Stable isotope geochemistry of carbonate fracture fills in the Monterey Formation, California

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doi: 10.1306/D42678C5-2B26-11D7-8648000102C1865D
Authors:Winter, Bryce L.; Knauth, L. Paul
Author Affiliations:Primary:
Ariz. State Univ., Dep. Geol., Tempe, AZ, United States
Volume Title:Journal of Sedimentary Petrology
Source:Journal of Sedimentary Petrology, 62(2), p.208-219. Publisher: Society of Economic Paleontologists and Mineralogists, Tulsa, OK, United States. ISSN: 0022-4472
Publication Date:1992
Note:In English. 43 refs.; illus. incl. 2 tables, sketch map
Summary:Carbonate minerals filling fractures in the Monterey Formation at four locations along the Santa Barbara Channel coast display a δ18O(SMOW) range from 20.7 to 35.7 per thousand and δ13C range from - 18.6 to + 16.6 per thousand . Many fracture fills display a covariation of δ18O and δ13C, and successive generations of carbonate have lower δ18O values. These isotope systematics can be interpreted in terms of δ18O values that were controlled by crystallization temperatures and the δ18O of connate pore water, and δ13C values that were controlled by depth-sequential organic matter degradation reactions. Each successive generation of carbonate precipitated at progressively higher burial temperatures from isotopically evolving connate pore water. These carbonate-filled fractures developed during burial and not during uplift. Using crystallization temperature estimates from fluid inclusion data, the change in δ18O of conate pore water with increasing temperature in the burial environment is modeled. From this model, the fracture fill δ18O values indicate precipitation over the following temperature intervals: 25-70°C (Carpinteria Beach), 7-15°C (Goleta Slough Beach), 45-100°C (Refugio Beach), and 53-103°C (Jalama Beach).
Subjects:C-13/C-12; Carbon; Carbonaceous composition; Carbonate rocks; Cenozoic; Connate waters; Crystallization; Fluid inclusions; Fractures; Geochemistry; Inclusions; Isotopes; Miocene; Monterey Formation; Neogene; O-18/O-16; Oxygen; Reservoir rocks; Sedimentary rocks; Stable isotopes; Tertiary; California; Santa Barbara Channel; United States
Abstract Numbers:93M/715
Record ID:1992024272
Copyright Information:GeoRef, Copyright 2019 American Geosciences Institute.
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040 |a ViAlAGI  |c ViAlAGI 
072 7 |a 02D  |2 georeft 
100 1 |a Winter, Bryce L.  |e analytic author  |u Ariz. State Univ., Dep. Geol., Tempe, AZ 
245 1 0 |a Stable isotope geochemistry of carbonate fracture fills in the Monterey Formation, California 
300 |a p. 208-219 
500 |a In English. 43 refs. 
500 |a Abstract number: 93M/715 
500 |a Affiliation: Ariz. State Univ., Dep. Geol.; Tempe, AZ; USA; United States 
500 |a Key title: Journal of Sedimentary Petrology 
500 |a Source note: Journal of Sedimentary Petrology, 62(2), p.208-219. Publisher: Society of Economic Paleontologists and Mineralogists, Tulsa, OK, United States. ISSN: 0022-4472 
500 |a Publication type: journal article 
504 |b 43 refs. 
510 3 |a GeoRef, Copyright 2019 American Geosciences Institute. 
520 |a Carbonate minerals filling fractures in the Monterey Formation at four locations along the Santa Barbara Channel coast display a δ>18`O(SMOW) range from 20.7 to 35.7 per thousand and δ>13`C range from - 18.6 to + 16.6 per thousand . Many fracture fills display a covariation of δ>18`O and δ>13`C, and successive generations of carbonate have lower δ>18`O values. These isotope systematics can be interpreted in terms of δ>18`O values that were controlled by crystallization temperatures and the δ>18`O of connate pore water, and δ>13`C values that were controlled by depth-sequential organic matter degradation reactions. Each successive generation of carbonate precipitated at progressively higher burial temperatures from isotopically evolving connate pore water. These carbonate-filled fractures developed during burial and not during uplift. Using crystallization temperature estimates from fluid inclusion data, the change in δ>18`O of conate pore water with increasing temperature in the burial environment is modeled. From this model, the fracture fill δ>18`O values indicate precipitation over the following temperature intervals: 25-70°C (Carpinteria Beach), 7-15°C (Goleta Slough Beach), 45-100°C (Refugio Beach), and 53-103°C (Jalama Beach).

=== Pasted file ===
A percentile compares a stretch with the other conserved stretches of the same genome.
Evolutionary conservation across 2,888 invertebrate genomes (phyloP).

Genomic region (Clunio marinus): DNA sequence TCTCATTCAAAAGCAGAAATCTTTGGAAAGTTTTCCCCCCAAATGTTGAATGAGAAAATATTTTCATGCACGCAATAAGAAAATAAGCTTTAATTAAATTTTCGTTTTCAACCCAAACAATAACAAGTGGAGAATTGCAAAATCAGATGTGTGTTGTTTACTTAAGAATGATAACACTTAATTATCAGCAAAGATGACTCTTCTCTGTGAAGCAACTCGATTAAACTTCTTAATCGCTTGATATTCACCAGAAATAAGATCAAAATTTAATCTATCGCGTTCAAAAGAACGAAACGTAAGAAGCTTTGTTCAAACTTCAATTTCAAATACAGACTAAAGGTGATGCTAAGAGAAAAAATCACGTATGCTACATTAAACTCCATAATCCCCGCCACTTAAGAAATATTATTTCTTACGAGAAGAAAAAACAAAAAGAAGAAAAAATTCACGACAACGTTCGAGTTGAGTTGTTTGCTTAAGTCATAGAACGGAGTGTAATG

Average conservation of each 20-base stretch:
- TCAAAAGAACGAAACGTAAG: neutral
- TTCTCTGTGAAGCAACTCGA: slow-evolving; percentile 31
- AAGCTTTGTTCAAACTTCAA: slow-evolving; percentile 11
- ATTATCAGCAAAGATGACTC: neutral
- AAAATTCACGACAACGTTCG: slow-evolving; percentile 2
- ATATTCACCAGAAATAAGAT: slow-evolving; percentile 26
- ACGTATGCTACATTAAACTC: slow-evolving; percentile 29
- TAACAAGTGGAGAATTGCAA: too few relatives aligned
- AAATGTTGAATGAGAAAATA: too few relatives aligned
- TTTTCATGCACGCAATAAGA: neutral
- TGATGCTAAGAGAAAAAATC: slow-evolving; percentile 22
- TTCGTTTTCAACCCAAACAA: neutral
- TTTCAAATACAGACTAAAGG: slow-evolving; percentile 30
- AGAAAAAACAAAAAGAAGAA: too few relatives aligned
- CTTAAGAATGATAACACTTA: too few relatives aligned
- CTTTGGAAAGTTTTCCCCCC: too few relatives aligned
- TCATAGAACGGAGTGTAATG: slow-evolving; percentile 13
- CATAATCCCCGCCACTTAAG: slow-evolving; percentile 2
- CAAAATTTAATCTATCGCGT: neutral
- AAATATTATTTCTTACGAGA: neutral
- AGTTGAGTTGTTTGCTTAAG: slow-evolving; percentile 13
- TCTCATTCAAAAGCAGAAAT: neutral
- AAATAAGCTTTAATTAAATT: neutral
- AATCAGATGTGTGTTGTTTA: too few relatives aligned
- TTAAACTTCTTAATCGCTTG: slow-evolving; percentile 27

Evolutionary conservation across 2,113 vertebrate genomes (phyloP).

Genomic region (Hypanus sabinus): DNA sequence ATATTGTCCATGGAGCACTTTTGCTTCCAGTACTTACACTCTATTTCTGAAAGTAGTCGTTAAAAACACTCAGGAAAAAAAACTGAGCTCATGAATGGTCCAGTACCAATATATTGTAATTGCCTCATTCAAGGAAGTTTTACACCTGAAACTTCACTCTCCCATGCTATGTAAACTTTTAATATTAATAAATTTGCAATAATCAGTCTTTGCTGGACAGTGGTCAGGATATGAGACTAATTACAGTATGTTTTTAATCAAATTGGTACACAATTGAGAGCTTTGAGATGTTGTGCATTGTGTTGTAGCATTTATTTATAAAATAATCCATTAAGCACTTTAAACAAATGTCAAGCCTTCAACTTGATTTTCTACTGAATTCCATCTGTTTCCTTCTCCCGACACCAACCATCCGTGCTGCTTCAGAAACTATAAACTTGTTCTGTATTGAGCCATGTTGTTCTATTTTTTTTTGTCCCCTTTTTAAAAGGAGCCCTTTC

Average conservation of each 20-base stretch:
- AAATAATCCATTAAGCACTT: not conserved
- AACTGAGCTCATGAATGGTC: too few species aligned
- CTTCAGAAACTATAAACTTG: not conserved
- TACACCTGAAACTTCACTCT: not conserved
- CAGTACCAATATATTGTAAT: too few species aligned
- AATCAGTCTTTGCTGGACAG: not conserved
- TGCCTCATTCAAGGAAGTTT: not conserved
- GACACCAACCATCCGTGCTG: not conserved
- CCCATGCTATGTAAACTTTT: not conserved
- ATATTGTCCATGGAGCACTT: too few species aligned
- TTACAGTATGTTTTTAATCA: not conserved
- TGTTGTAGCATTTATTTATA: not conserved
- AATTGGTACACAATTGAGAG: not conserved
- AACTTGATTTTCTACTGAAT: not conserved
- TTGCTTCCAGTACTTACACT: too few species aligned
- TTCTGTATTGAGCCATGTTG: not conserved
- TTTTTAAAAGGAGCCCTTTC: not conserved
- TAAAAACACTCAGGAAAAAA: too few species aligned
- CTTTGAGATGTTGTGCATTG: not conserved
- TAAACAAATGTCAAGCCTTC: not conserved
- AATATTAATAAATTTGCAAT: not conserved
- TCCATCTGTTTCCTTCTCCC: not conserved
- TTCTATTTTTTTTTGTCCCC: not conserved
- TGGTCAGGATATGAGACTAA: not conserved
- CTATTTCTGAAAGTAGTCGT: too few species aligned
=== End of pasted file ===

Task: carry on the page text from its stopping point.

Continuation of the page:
650 7 |a C-13/C-12  |2 georeft 
650 7 |a Carbon  |2 georeft 
650 7 |a Carbonaceous composition  |2 georeft 
650 7 |a Carbonate rocks  |2 georeft 
650 7 |a Cenozoic  |2 georeft 
650 7 |a Connate waters  |2 georeft 
650 7 |a Crystallization  |2 georeft 
650 7 |a Fluid inclusions  |2 georeft 
650 7 |a Fractures  |2 georeft 
650 7 |a Geochemistry  |2 georeft 
650 7 |a Inclusions  |2 georeft 
650 7 |a Isotopes  |2 georeft 
650 7 |a Miocene  |2 georeft 
650 7 |a Monterey Formation  |2 georeft 
650 7 |a Neogene  |2 georeft 
650 7 |a O-18/O-16  |2 georeft 
650 7 |a Oxygen  |2 georeft 
650 7 |a Reservoir rocks  |2 georeft 
650 7 |a Sedimentary rocks  |2 georeft 
650 7 |a Stable isotopes  |2 georeft 
650 7 |a Tertiary  |2 georeft 
651 7 |a California  |2 georeft 
651 7 |a Santa Barbara Channel  |2 georeft 
651 7 |a United States  |2 georeft 
700 1 |a Knauth, L. Paul,  |e analytic author 
773 0 |t Journal of Sedimentary Petrology  |d Tulsa, OK : Society of Economic Paleontologists and Mineralogists, Mar. 1992  |x 0022-4472  |y JSEPAK  |n Journal of Sedimentary Petrology, 62(2), p.208-219. Publisher: Society of Economic Paleontologists and Mineralogists, Tulsa, OK, United States. ISSN: 0022-4472 Publication type: journal article  |g Vol. 62, no. 2  |h illus. incl. 2 tables, sketch map 
856 |u urn:doi: 10.1306/D42678C5-2B26-11D7-8648000102C1865D